Last year an analysis of every gene in your body would have taken more than six months and cost roughly $25 million. The new desktop Genome Sequencer 20 System from 454 Life
Sciences can do it in less than a month for about $300,000. The breakthrough is a fiber-optic chip about the size of a business card that is embedded with 1.6 million wells, each a quarter the size of a human hair. The chip holds hundreds of thousands of DNA fragments. Conventional sequencers, in comparison, can accommodate just 384 DNA fragments and take more than 100 times as long as the Genome Sequencer 20 System to decode samples. The ultimate goal is a version of the machine so fast and cheap that it enables doctors to routinely order patient DNA maps and treat genetic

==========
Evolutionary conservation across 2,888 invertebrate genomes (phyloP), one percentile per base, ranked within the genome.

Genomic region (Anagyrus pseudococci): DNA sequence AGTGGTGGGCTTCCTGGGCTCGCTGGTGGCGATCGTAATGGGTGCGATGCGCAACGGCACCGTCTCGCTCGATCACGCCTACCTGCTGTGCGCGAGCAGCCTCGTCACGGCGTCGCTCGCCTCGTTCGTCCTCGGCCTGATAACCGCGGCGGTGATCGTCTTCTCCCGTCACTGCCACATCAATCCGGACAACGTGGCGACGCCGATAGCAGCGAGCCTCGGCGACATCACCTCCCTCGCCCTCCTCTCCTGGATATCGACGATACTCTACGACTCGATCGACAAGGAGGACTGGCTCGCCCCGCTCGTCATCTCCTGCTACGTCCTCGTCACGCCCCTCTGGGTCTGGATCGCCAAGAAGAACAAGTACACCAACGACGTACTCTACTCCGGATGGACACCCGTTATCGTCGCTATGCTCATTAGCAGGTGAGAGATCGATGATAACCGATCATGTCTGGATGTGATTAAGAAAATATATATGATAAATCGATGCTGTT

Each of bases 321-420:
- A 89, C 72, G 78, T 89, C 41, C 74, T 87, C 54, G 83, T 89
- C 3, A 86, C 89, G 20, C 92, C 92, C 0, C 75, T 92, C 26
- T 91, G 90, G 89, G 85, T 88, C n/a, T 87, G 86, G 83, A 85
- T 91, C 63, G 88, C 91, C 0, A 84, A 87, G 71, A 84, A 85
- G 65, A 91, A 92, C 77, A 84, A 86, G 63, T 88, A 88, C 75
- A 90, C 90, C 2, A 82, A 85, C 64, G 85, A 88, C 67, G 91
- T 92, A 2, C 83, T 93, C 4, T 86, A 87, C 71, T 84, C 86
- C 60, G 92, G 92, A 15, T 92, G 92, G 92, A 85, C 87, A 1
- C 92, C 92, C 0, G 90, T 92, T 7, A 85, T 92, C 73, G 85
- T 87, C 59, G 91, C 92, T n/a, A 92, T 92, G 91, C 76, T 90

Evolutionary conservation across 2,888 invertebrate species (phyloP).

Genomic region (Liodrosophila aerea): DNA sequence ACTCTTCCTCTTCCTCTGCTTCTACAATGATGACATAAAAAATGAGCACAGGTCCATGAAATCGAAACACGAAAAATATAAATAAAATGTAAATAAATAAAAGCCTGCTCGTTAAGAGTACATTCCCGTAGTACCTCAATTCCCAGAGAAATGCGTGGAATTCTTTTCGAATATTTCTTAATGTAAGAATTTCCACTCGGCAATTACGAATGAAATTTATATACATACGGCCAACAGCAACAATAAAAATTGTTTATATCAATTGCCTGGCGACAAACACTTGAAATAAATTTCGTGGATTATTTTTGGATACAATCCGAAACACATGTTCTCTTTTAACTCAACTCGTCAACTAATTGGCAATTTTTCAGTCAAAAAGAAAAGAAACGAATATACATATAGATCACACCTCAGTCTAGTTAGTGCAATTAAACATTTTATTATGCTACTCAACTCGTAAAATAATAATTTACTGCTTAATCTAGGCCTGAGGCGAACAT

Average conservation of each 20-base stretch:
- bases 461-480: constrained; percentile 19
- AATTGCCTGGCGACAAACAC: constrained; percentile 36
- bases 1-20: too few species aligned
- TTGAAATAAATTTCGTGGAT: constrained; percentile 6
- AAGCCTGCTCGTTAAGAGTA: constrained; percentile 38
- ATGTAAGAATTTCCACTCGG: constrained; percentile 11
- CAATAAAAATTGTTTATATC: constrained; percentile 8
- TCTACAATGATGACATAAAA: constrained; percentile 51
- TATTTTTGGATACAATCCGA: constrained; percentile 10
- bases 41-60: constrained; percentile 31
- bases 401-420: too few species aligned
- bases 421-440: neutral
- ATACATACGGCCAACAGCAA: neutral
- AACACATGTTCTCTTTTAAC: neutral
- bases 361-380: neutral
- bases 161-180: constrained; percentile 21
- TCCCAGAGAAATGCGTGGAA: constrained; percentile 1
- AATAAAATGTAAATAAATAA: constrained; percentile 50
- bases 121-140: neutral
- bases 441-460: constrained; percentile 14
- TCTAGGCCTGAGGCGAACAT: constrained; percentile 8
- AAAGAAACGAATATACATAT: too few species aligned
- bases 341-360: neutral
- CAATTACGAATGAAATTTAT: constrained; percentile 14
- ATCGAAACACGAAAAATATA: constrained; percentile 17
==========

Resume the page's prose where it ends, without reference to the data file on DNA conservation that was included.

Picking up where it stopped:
deficiencies long before they cause disease.